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Titans WRs Coach Rob Moore Talks Expectations, Corey Davis

Posted Feb 12, 2018

New Titans receivers coach Rob Moore played the game at a high level. During his coaching career, he’s also tutored some top NFL receivers. Now he’s set to take over a group in Tennessee that’s young, and talented.

NASHVILLE, Tenn. – New Titans receivers coach Rob Moore played the game at a high level.

During his coaching career, he’s also tutored some top NFL receivers.

Now he’s set to take over a group in Tennessee that’s young, and talented. But at the start of the offseason, there’s also plenty of uncertainty on what things might look like from a personnel standpoint in 2018.

Moore knows what he’ll expect from his group, however.

“At the end of the day we are going to play fast,” said Moore, hired by new Titans coach Mike Vrabel last month. “We are going to be physical and we are going to be disciplined route runners.

“It starts with route discipline. We have to be where the quarterback expects us to be. That is how you gain the confidence from the quarterback, but that’s also how you continue to be consistent in making plays. I think every receiver will tell you if it is thrown to them, and they can get their hands on it, they have to make that play. That is a universal rule.”

Moore has 16 years of NFL experience as a player and a coach. He joined the Titans after three years (2015-17) as the wide receivers coach for the Oakland Raiders and one year (2014) with the Buffalo Bills. During his time in Oakland, he worked with Amari Cooper and Michael Crabtree, who became the first pair of Raiders receivers (2016) to surpass 1,000-receiving yards in the same season since 2001. Cooper became only the third player in NFL history to surpass 1,000-receiving yards and 70 receptions in each of his first two seasons in the league. Over the last three years, Cooper and Crabtree totaled 435 receptions, 5,556 receiving yards and 43 touchdowns.

A first-round pick in the 1990 supplemental draft by the New York Jets, Moore played 12 NFL seasons. He spent five seasons (1990-94) with the Jets and seven seasons (1995-2001) with the Arizona Cardinals. He played in 153 games, including 146 starts, and totaled 628 receptions for 9,368 yards and 49 touchdowns. A two-time Pro Bowler, Moore led the NFL with 1,584 receiving yards in 1997.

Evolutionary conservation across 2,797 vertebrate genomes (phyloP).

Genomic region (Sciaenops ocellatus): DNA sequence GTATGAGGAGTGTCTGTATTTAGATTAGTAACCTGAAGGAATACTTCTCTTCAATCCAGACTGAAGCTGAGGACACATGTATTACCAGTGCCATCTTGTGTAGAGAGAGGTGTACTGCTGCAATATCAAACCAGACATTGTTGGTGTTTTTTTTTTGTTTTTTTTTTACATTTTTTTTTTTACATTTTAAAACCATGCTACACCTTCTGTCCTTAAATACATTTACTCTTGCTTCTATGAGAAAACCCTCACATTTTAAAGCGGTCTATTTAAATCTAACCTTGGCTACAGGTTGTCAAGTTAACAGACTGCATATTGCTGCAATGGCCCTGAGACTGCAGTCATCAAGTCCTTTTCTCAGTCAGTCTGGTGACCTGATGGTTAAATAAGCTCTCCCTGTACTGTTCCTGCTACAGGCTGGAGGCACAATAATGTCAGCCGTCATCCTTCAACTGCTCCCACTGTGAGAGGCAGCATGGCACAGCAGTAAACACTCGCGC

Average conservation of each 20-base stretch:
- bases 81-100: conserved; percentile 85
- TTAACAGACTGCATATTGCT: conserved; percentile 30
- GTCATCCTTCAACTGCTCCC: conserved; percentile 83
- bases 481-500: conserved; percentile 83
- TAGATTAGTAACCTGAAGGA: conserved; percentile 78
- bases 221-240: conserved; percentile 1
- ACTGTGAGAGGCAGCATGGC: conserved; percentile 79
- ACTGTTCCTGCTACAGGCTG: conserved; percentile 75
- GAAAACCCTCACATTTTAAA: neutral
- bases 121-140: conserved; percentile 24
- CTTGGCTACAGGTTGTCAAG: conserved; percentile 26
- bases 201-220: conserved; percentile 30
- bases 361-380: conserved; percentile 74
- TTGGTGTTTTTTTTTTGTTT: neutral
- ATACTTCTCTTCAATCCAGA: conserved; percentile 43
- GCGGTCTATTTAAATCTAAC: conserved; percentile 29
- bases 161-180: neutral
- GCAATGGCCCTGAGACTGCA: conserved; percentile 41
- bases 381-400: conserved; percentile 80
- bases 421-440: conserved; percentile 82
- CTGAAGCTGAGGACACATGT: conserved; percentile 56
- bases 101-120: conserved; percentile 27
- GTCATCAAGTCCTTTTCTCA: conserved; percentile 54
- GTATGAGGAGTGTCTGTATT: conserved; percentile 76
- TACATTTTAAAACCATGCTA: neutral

Does his playing experience help him as a coach?

“The advantage I have is I’ve sat in that seat that they sit in, so I can understand some of the things that they see,” he said. “I can understand how to get them through certain injuries, and get them out of certain funks because I have probably been there myself. I can rely on my playing experience from that regard. But at the end of the day there is no substitution for hard work.”

With the Titans, Moore will inherit a group that includes Corey Davis, a first-round pick by the Titans in the 2017 NFL Draft. Davis scored his first two NFL touchdowns in the team’s playoff game against the Patriots, but injuries kept him from taking flight until the second half of the 2017 season.

Davis had 34 catches for 375 yards as a rookie.

“I think at the end of the day the key for him is to get himself healthy, so he can go out and show the talent that he has,” Moore said of Davis. “I think once he gets that done everything will kind of take care of itself. At the end of the day it comes down to discipline, focus, and really doing all the intangible things that he is going to need to get done to be the player he wants to be.”

The Titans also have a pair of young receivers in Taywan Taylor, a third-round pick in last year’s draft, and Tajae Sharpe, a 2016 draft pick who spent last season on injured reserve.

Veterans Eric Decker and Rishard Matthews led the team in catches (Decker, 54) and receiving yards (Matthews, 795) last season among receivers.

“You just have to continue to put them in a position to make plays,” Moore said of the team’s young receivers. “But at the end of the day it really comes down to work. We have to put the work in. Corey obviously has to get himself healthy, because that is how young players get better. They have to continue to put the work in and continue to get the reps at it and eventually it becomes second nature to them.”

Moore said he doesn’t plan on doing it with a lot of yelling and screaming. He plans to teach them.

During his one season in Buffalo, Moore worked with Sammy Watkins, who set franchise records for a rookie with 65 receptions for 982 yards. Moore also spent four seasons (2010-13) coaching wide receivers at Syracuse and one year (2009) at Phoenix (Ariz.) Junior College. He started his coaching career at Montclair (NJ) High School from 2002-03.

“I am a teacher,” Moore said. “I am going to make sure they know what to do, how to do it and then hold them accountable. It all comes down to the fundamentals. A lot of times with these young players, if they understand what you want from them, it is easy for them to demonstrate that on tape.”